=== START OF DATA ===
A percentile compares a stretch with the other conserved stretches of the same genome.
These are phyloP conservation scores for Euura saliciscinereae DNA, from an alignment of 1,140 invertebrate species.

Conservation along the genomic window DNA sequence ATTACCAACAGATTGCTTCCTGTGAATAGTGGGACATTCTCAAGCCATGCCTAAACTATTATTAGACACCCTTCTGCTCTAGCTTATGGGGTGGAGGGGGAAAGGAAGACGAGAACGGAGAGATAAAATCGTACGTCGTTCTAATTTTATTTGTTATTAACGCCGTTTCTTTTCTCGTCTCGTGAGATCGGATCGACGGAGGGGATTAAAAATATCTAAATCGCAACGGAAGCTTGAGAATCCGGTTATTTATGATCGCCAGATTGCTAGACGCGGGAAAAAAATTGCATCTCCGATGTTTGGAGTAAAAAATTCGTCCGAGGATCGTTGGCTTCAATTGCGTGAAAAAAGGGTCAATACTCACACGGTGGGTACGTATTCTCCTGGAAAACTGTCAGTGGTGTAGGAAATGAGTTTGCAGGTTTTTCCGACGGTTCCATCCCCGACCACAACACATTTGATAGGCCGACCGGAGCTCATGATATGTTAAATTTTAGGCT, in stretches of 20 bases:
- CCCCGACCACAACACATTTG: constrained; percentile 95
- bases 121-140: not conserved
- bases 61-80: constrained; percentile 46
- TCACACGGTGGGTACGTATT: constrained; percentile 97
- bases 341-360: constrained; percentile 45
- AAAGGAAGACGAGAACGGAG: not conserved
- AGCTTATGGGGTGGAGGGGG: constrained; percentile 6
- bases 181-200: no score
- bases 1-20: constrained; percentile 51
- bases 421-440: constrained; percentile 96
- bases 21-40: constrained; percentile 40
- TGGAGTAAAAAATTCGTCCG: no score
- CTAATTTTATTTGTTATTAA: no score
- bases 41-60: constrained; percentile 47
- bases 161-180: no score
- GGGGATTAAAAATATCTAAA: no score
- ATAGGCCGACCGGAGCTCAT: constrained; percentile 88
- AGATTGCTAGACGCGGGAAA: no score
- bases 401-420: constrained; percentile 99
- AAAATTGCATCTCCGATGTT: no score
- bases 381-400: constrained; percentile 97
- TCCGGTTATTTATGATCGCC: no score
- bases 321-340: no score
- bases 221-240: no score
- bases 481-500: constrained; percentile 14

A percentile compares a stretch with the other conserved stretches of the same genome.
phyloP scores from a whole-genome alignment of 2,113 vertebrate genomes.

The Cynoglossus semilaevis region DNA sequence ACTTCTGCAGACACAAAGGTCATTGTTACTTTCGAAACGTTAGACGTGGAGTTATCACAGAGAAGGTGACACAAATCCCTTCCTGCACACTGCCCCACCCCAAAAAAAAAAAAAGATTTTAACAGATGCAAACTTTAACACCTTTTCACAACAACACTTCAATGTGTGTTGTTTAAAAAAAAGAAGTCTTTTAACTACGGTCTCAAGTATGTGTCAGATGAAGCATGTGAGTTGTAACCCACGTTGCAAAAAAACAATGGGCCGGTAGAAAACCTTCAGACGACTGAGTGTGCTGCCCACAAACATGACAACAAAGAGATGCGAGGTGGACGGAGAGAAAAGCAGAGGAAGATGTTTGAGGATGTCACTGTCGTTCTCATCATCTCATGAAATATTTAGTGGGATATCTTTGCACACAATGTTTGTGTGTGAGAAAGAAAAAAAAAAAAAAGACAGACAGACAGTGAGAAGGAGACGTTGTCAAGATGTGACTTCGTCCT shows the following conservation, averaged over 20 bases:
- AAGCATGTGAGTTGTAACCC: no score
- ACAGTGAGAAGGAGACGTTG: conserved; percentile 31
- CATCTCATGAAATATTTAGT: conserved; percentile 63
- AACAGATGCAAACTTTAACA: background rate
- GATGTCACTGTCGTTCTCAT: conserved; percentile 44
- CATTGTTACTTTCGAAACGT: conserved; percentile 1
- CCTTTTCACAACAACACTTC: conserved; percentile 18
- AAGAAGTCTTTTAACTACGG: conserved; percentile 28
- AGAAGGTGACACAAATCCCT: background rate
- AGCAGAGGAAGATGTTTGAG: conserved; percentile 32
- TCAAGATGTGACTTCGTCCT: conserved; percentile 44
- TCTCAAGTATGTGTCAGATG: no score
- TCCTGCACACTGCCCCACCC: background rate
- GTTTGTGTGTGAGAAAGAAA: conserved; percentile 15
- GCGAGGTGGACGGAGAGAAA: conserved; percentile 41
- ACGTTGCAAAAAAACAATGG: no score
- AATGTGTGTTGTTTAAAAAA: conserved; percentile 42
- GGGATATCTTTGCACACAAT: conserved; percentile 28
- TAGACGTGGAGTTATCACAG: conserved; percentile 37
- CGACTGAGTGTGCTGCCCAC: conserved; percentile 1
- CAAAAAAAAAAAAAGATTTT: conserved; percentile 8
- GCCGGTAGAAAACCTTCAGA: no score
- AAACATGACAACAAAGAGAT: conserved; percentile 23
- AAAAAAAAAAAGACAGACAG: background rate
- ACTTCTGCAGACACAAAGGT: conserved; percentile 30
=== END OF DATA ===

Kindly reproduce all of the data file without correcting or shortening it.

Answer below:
A percentile compares a stretch with the other conserved stretches of the same genome.
These are phyloP conservation scores for Euura saliciscinereae DNA, from an alignment of 1,140 invertebrate species.

Conservation along the genomic window DNA sequence ATTACCAACAGATTGCTTCCTGTGAATAGTGGGACATTCTCAAGCCATGCCTAAACTATTATTAGACACCCTTCTGCTCTAGCTTATGGGGTGGAGGGGGAAAGGAAGACGAGAACGGAGAGATAAAATCGTACGTCGTTCTAATTTTATTTGTTATTAACGCCGTTTCTTTTCTCGTCTCGTGAGATCGGATCGACGGAGGGGATTAAAAATATCTAAATCGCAACGGAAGCTTGAGAATCCGGTTATTTATGATCGCCAGATTGCTAGACGCGGGAAAAAAATTGCATCTCCGATGTTTGGAGTAAAAAATTCGTCCGAGGATCGTTGGCTTCAATTGCGTGAAAAAAGGGTCAATACTCACACGGTGGGTACGTATTCTCCTGGAAAACTGTCAGTGGTGTAGGAAATGAGTTTGCAGGTTTTTCCGACGGTTCCATCCCCGACCACAACACATTTGATAGGCCGACCGGAGCTCATGATATGTTAAATTTTAGGCT, in stretches of 20 bases:
- CCCCGACCACAACACATTTG: constrained; percentile 95
- bases 121-140: not conserved
- bases 61-80: constrained; percentile 46
- TCACACGGTGGGTACGTATT: constrained; percentile 97
- bases 341-360: constrained; percentile 45
- AAAGGAAGACGAGAACGGAG: not conserved
- AGCTTATGGGGTGGAGGGGG: constrained; percentile 6
- bases 181-200: no score
- bases 1-20: constrained; percentile 51
- bases 421-440: constrained; percentile 96
- bases 21-40: constrained; percentile 40
- TGGAGTAAAAAATTCGTCCG: no score
- CTAATTTTATTTGTTATTAA: no score
- bases 41-60: constrained; percentile 47
- bases 161-180: no score
- GGGGATTAAAAATATCTAAA: no score
- ATAGGCCGACCGGAGCTCAT: constrained; percentile 88
- AGATTGCTAGACGCGGGAAA: no score
- bases 401-420: constrained; percentile 99
- AAAATTGCATCTCCGATGTT: no score
- bases 381-400: constrained; percentile 97
- TCCGGTTATTTATGATCGCC: no score
- bases 321-340: no score
- bases 221-240: no score
- bases 481-500: constrained; percentile 14

A percentile compares a stretch with the other conserved stretches of the same genome.
phyloP scores from a whole-genome alignment of 2,113 vertebrate genomes.

The Cynoglossus semilaevis region DNA sequence ACTTCTGCAGACACAAAGGTCATTGTTACTTTCGAAACGTTAGACGTGGAGTTATCACAGAGAAGGTGACACAAATCCCTTCCTGCACACTGCCCCACCCCAAAAAAAAAAAAAGATTTTAACAGATGCAAACTTTAACACCTTTTCACAACAACACTTCAATGTGTGTTGTTTAAAAAAAAGAAGTCTTTTAACTACGGTCTCAAGTATGTGTCAGATGAAGCATGTGAGTTGTAACCCACGTTGCAAAAAAACAATGGGCCGGTAGAAAACCTTCAGACGACTGAGTGTGCTGCCCACAAACATGACAACAAAGAGATGCGAGGTGGACGGAGAGAAAAGCAGAGGAAGATGTTTGAGGATGTCACTGTCGTTCTCATCATCTCATGAAATATTTAGTGGGATATCTTTGCACACAATGTTTGTGTGTGAGAAAGAAAAAAAAAAAAAAGACAGACAGACAGTGAGAAGGAGACGTTGTCAAGATGTGACTTCGTCCT shows the following conservation, averaged over 20 bases:
- AAGCATGTGAGTTGTAACCC: no score
- ACAGTGAGAAGGAGACGTTG: conserved; percentile 31
- CATCTCATGAAATATTTAGT: conserved; percentile 63
- AACAGATGCAAACTTTAACA: background rate
- GATGTCACTGTCGTTCTCAT: conserved; percentile 44
- CATTGTTACTTTCGAAACGT: conserved; percentile 1
- CCTTTTCACAACAACACTTC: conserved; percentile 18
- AAGAAGTCTTTTAACTACGG: conserved; percentile 28
- AGAAGGTGACACAAATCCCT: background rate
- AGCAGAGGAAGATGTTTGAG: conserved; percentile 32
- TCAAGATGTGACTTCGTCCT: conserved; percentile 44
- TCTCAAGTATGTGTCAGATG: no score
- TCCTGCACACTGCCCCACCC: background rate
- GTTTGTGTGTGAGAAAGAAA: conserved; percentile 15
- GCGAGGTGGACGGAGAGAAA: conserved; percentile 41
- ACGTTGCAAAAAAACAATGG: no score
- AATGTGTGTTGTTTAAAAAA: conserved; percentile 42
- GGGATATCTTTGCACACAAT: conserved; percentile 28
- TAGACGTGGAGTTATCACAG: conserved; percentile 37
- CGACTGAGTGTGCTGCCCAC: conserved; percentile 1
- CAAAAAAAAAAAAAGATTTT: conserved; percentile 8
- GCCGGTAGAAAACCTTCAGA: no score
- AAACATGACAACAAAGAGAT: conserved; percentile 23
- AAAAAAAAAAAGACAGACAG: background rate
- ACTTCTGCAGACACAAAGGT: conserved; percentile 30